Routt Catholic High School is celebrating its 120th Anniversary this weekend. Routt’s AP U.S. History class developed an exhibit at the Jacksonville Area Museum for people to have a glimpse at some of that history.
Routt High School U.S. History teacher and Jacksonville Area Museum volunteer Lisa Hall says that many of the items on display were donated and curated from several Routt alumni and through her students’ families: “We started several months ago about how we can best represent Routt. We selected photographs. We asked for artifacts from not only our family members, but looking around school trying to find what we could dig up there, and then putting it out to the Routt community if anyone had something they might want to share with us. Then, we learned how to document the things that we borrowed from people for the display. We selected our photographs. We wrote texts to tell the story of Routt. We centered it around 5 different components. After that, we started to interview people to get stories for their perspective. Then, it was putting it all together in a layout for people to come and visit and learn a little bit more about school, maybe relive a little bit of memory that they had when they went through Routt, or celebrate their connections to Routt.”
Each piece of the exhibit has QR codes that people can scan to hear stories associated with the pieces on display taken from the interviews the students conducted. Hall says a couple of the students really embraced the project. Hall says one student currently still talks with members of Cedarhurst Assisted Living about their days at Routt, while other students learned about their family members’ time at the school.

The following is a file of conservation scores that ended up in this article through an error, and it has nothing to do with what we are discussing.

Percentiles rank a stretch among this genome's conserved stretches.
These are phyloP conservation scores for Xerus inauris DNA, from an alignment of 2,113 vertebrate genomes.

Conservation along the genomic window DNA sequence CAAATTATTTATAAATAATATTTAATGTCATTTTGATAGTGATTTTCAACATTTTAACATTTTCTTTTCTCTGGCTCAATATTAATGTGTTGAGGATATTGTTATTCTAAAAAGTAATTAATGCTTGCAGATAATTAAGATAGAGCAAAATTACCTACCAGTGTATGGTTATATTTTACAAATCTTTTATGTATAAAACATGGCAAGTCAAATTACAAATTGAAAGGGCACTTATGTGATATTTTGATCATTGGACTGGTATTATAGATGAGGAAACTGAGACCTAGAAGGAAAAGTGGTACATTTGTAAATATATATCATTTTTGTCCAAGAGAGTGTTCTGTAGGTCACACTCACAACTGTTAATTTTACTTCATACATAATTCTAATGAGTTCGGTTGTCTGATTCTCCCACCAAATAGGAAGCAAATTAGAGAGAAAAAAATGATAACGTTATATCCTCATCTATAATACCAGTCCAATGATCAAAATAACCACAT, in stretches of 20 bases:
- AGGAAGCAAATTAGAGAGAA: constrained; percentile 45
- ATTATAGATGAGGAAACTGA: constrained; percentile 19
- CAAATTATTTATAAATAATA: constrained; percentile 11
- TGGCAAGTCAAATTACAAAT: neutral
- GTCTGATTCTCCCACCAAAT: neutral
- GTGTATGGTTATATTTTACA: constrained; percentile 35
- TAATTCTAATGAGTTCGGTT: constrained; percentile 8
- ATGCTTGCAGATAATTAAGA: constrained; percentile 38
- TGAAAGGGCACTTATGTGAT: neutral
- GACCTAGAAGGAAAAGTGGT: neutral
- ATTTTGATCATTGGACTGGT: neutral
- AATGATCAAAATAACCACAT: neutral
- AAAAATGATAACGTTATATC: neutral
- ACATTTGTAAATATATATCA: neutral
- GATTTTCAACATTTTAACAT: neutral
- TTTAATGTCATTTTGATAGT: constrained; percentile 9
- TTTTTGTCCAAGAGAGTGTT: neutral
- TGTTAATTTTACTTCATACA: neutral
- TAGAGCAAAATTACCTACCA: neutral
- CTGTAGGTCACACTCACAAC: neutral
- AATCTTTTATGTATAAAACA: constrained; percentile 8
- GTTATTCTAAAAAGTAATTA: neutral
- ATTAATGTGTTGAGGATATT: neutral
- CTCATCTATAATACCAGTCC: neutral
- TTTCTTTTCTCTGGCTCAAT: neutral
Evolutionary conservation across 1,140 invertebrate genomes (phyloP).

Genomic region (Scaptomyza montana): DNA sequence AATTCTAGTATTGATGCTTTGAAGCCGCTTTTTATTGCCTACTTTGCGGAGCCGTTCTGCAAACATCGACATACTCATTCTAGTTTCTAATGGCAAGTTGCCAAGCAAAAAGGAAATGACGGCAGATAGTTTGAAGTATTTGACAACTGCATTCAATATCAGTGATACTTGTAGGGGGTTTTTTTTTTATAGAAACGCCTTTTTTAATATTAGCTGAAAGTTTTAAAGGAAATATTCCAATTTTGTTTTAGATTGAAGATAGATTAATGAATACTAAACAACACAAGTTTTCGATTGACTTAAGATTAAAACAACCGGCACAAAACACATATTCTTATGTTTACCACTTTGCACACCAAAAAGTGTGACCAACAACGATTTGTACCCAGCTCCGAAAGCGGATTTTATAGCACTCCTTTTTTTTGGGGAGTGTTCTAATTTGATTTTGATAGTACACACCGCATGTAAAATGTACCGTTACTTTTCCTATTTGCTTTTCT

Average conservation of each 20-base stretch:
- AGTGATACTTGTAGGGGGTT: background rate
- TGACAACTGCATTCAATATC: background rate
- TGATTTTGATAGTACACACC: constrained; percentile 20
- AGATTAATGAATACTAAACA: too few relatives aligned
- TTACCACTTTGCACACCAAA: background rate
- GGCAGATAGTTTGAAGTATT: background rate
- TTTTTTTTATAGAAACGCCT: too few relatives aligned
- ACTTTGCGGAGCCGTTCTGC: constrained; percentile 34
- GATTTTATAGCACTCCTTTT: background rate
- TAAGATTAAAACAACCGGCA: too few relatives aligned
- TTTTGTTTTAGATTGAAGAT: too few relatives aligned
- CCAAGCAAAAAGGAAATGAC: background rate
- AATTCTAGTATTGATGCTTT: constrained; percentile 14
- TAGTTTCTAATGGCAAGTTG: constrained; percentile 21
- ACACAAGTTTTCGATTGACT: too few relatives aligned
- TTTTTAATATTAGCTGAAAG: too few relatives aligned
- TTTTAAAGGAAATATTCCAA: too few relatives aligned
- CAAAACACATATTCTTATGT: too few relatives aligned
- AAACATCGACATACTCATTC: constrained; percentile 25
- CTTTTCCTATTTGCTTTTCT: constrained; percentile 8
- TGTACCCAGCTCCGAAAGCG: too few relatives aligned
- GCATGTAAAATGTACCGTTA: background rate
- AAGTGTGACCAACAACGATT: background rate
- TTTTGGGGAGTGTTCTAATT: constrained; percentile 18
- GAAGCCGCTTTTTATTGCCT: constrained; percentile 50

Hall says the students’ main take away from the project is that high school really isn’t that different now than it was in the past: “We’re not all that different. School may change through the decades. Clubs may change. Athletic success may change. The things we learn may change. However, at one point, everyone lives through the teenage years. The students got to compare what it was like for people in the past at Routt to what they are experiencing now. I think they enjoyed it. It was a lot of hard work. I think the students will admit that, as well. Putting everything all into perspective and then putting it into words wasn’t easy for them sometimes.”
Hall says the other thing that students took away from the project was their overall pride in the completion of the project. She says that several members of the Routt community and family members of the students went through the display’s opening last week. The Routt anniversary display will be on display for another two weeks at the museum.